You're not bringing that in here...

A table cloth triggers a police crackdown at Climate Camp

Dear Marina,

It was lovely to meet you at Climate Camp last week. My Harold was quite taken with you. And you make such a wonderful pot of tea. Thank you for taking the time to help us and listen to our concerns. When we’re moved out of our home we will take with us a lifetime of memories including time spent with people like you at Climate Camp. I was very concerned at the heavy handedness of the police. Did you have any problems?
Hilda, Sipson Village

Thank you Hilda and up yours! Since I was doing no wrong – merely exercising my right to empower others to protest – I haven’t come away with any lasting problems, other than having my grandmother’s table cloth confiscated under Section 60 of the Criminal Justice Act. I might, apparently, have used it as a weapon.

It was in fact, required to keep up my own exacting standards while serving tea to protesters. The tea was still served – but it’s never the same without doilies and a cloth.

The police have since lost the cloth – claiming they returned it to camp. I have no recourse for complaint because under Section 60 the police can do anything. Their words.

I am left bereft of a family heirloom and scratching my head: you never notice the erosion of civil liberties until the rug of rights is gone from under your feet or more pertinently the cloth of democracy is gone from the table.

Male officers, despite declaring my wit as the only sharp thing about my person, also subjected me to some pretty full on body searches. Once again I cannot complain because under Section 60 the police have the powers "to do anything" as they repeatedly insisted.

During one search, to put this into context, with that many witnesses, had it been a member of the public rather than the long arm of the law touching me in that way, I’d be pressing charges for sexual assault and expect justice to be done.

Tell me Hilda, have you and Harold ever considered anarchy? I only ask because it seems to me that dismantling our current system of government is our only hope if we are seriously going to address systemic problems within planning law. Without changes any efforts to halt or curb the progression of climate chaos are futile.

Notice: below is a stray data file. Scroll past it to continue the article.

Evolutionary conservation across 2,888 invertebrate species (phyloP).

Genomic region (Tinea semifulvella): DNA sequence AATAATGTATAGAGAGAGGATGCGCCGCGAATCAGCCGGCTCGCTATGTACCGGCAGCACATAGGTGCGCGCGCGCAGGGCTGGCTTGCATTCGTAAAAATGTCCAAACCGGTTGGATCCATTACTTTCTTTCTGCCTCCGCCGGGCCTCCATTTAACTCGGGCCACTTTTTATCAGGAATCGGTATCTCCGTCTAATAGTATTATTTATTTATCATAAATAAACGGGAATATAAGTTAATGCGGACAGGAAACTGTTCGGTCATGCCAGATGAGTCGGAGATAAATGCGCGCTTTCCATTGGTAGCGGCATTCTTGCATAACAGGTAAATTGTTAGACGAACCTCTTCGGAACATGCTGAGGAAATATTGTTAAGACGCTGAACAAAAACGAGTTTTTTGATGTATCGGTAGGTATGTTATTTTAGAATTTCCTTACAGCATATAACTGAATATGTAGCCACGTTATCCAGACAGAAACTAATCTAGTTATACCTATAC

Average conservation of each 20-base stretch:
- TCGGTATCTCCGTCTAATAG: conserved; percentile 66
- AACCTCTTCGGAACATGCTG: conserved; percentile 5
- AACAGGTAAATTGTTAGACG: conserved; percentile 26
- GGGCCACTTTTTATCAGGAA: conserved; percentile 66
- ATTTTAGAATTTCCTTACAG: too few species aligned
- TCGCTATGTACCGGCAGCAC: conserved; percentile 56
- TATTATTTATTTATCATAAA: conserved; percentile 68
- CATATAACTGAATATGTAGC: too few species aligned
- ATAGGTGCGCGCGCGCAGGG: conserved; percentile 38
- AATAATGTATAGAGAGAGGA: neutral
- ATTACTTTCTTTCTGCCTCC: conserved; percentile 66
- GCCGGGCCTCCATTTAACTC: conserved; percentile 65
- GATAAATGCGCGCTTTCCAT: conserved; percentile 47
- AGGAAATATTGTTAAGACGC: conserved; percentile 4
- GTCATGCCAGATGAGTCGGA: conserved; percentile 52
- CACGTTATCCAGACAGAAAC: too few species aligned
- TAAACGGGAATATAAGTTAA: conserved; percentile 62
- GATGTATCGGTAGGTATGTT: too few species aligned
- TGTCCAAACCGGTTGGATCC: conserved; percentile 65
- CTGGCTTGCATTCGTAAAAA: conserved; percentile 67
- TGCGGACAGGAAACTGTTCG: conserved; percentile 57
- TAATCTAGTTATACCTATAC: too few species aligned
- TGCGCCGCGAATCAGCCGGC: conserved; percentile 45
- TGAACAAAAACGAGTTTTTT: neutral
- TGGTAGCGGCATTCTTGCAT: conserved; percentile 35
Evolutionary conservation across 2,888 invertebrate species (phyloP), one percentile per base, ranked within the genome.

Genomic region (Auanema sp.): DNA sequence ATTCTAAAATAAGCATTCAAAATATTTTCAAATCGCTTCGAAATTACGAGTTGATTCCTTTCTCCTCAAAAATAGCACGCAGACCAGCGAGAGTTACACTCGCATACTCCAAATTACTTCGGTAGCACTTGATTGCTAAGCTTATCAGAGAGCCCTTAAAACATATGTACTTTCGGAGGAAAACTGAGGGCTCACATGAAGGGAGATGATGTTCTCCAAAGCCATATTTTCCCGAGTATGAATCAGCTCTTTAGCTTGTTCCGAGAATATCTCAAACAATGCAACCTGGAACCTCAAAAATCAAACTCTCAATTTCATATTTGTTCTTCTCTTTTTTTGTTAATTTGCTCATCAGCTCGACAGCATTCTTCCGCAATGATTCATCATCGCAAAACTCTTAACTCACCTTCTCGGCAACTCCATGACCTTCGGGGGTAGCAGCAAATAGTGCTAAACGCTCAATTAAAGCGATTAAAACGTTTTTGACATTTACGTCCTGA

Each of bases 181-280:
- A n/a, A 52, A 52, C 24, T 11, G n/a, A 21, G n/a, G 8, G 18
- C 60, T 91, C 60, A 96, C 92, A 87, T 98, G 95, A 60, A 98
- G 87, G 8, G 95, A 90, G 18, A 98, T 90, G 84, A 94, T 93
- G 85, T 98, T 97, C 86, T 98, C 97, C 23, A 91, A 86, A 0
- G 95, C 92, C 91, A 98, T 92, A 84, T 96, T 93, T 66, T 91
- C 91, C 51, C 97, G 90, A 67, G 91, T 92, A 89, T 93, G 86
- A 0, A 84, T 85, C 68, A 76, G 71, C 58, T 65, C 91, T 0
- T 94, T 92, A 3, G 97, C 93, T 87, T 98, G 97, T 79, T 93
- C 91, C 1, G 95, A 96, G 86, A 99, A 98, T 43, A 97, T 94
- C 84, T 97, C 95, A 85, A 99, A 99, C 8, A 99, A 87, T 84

But hey, given the current trajectory of state interference and the rise of police powers, I guess they’ll shoot us all long before progress is made.

Dear Marina,

I’m all for saving money. That’s why I’ve turned down the thermostat and installed energy efficient light bulbs. But I’d hardly claim I was playing my part to halt climate change given government plans for airport expansion and no plans for improving public transport. Should I give up or what?
Confused, Leith

Saving money is a good thing, especially when you spend your savings wisely. And of course every drop of greenhouse gas prevented from escaping into the atmosphere has to be a good thing. So obviously, don’t give up.

If anything, now is the time to increase activity that may help us stabilize the climate. Eating more vegan food and less meat and dairy products is good. As is super gluing yourself to the doors of the Department of Transport or DEFRA. Such actions won’t make much of a difference to your own personal carbon footprint, or indeed to that of the civil servants employed in such places. It will however highlight the scale of the problem to others and give you a day in court on charges of criminal damage. But since once the glue has been dissolved, it's hardly likely to be a scratch on any structure you might adhere yourself to, you’d have to come before a pretty grumpy judge not to have your case dismissed. Good luck!